Mary McGrew planned to walk the Christie Clinic Illinois 5K this year, her first time as a participant in the weekend’s races. After the races were canceled, McGrew walked her 5K as a virtual race on May 23. She wasn’t going to let anything stop her from completing it — not coronavirus and not multiple sclerosis.
McGrew has volunteered for the races, doing various jobs both on the course and behind the scenes, but she’s never participated. She was a longtime runner before multiple sclerosis forced her to give it up. She was diagnosed 24 years ago.
“I’ve done remarkably well with that diagnosis. I attribute that to the grace of God and to my refusal to give up on exercising,” McGrew said.
She planned to volunteer again this year, and she signed up to walk the 5K because of a new feature — the Double Dippers club, which offers free custard from Culver’s once a month for a year to people who both volunteer and complete one of the races. McGrew planned to walk the 5K with husband Bob and daughter Ellie. After it was postponed from April to the fall and then canceled due to the pandemic, McGrew decided to do the virtual 5K.
“I thought, I’ve really got to do this race now. The 5K is going to be a challenge to me. I don’t even know if I can finish a 5K. I don’t want to wait a whole year,” she said.
Even though she no longer runs, McGrew walks regularly, usually up to two miles, and she does weight training and yoga.
“I can walk two miles pretty easily, but then I have to take a break. I think I can do three miles, but it won’t be pretty. But I’m going to do it,” she said in the week before she planned to do the 5K.
McGrew thinks a lot about perseverance and a Bible verse she came across early on as a runner that resonates with her: “Let us run with perseverance the race that is set before us.” She wanted her 5K walk to encourage others who think they can’t do something. “Whether it’s to walk a 5K or walk to the mailbox, don’t give up,” she said.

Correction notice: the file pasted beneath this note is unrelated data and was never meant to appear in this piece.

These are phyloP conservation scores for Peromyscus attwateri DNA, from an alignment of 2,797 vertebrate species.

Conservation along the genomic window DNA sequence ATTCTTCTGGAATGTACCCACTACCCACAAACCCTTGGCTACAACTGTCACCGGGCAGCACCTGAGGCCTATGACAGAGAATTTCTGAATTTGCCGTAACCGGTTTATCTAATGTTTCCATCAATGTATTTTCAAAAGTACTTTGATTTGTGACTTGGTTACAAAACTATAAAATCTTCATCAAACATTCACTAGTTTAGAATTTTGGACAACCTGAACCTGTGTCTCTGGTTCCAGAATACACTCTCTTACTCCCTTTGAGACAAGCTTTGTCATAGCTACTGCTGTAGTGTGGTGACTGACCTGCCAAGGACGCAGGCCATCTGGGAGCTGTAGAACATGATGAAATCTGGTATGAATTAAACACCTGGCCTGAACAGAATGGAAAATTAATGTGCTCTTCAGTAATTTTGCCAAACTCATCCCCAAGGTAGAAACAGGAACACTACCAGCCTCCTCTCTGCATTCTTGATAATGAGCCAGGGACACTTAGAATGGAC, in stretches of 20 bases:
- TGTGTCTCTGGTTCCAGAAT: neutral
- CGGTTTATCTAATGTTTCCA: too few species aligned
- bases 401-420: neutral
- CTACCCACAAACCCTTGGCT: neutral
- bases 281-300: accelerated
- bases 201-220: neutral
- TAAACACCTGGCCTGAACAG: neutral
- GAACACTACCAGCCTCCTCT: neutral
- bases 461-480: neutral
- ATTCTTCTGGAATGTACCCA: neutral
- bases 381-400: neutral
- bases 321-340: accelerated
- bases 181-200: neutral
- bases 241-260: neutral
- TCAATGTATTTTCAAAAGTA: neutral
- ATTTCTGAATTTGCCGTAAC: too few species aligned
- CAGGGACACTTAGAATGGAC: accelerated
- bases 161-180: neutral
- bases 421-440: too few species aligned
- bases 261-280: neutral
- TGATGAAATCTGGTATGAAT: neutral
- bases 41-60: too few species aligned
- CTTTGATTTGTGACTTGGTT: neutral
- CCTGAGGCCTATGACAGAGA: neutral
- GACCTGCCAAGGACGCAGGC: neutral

One benefit to doing a virtual race: McGrew asked marathon co-director Jan Seeley to join her. That could never happen on race day because Seeley is too busy overseeing the event. McGrew and Seeley have been friends for 30 years. They met through running and were running partners for years, training for a marathon together and running half marathons. McGrew was co-director with Seeley of the Women’s Fitness 5K for many years.
“She really is emblematic of how you don’t let a disease stop you. Part of her successful management all these years was because she was so active. She’s very disciplined with getting up super early and doing her workouts,” Seeley said of McGrew. “She’s just an awesome human being — kind, loving, a great mom, a great wife.”
On May 23, McGrew, her husband and daughter and Seeley walked the 5K race course, although they couldn’t finish on the official finish line in Memorial Stadium.
McGrew hoped to finish within 90 minutes. She knew the third mile, when she was tired, would be the hardest and take her the longest. She carried walking sticks that she started using around two and a half miles. She finished in one hour, nine minutes and six seconds.
“I felt great. I haven’t done three miles in a long time. I was glad I could make it. I wasn’t sure how long that last mile was going to take. I was having a good day,” McGrew said.
The group finished near the stadium and took pictures.
“It was a really awesome experience for me to do that and spend time with her,” Seeley said. “I feel really honored she wanted to do that with me, and it’s something I’ll never forget.”
“Maybe this will inspire other people, whether with MS or some other chronic condition that you have to manage in your life,” McGrew said. “And with the pandemic, people are getting freaked out about the future. You just have to take things a day at a time. Like with MS, you never know what’s coming and how it will affect you. You can’t always make plans for the future, because things change from day to day or year to year.
“It’s about persevering, doing whatever you can to keep yourself healthy and active. It impacts your quality of life so much,” she said.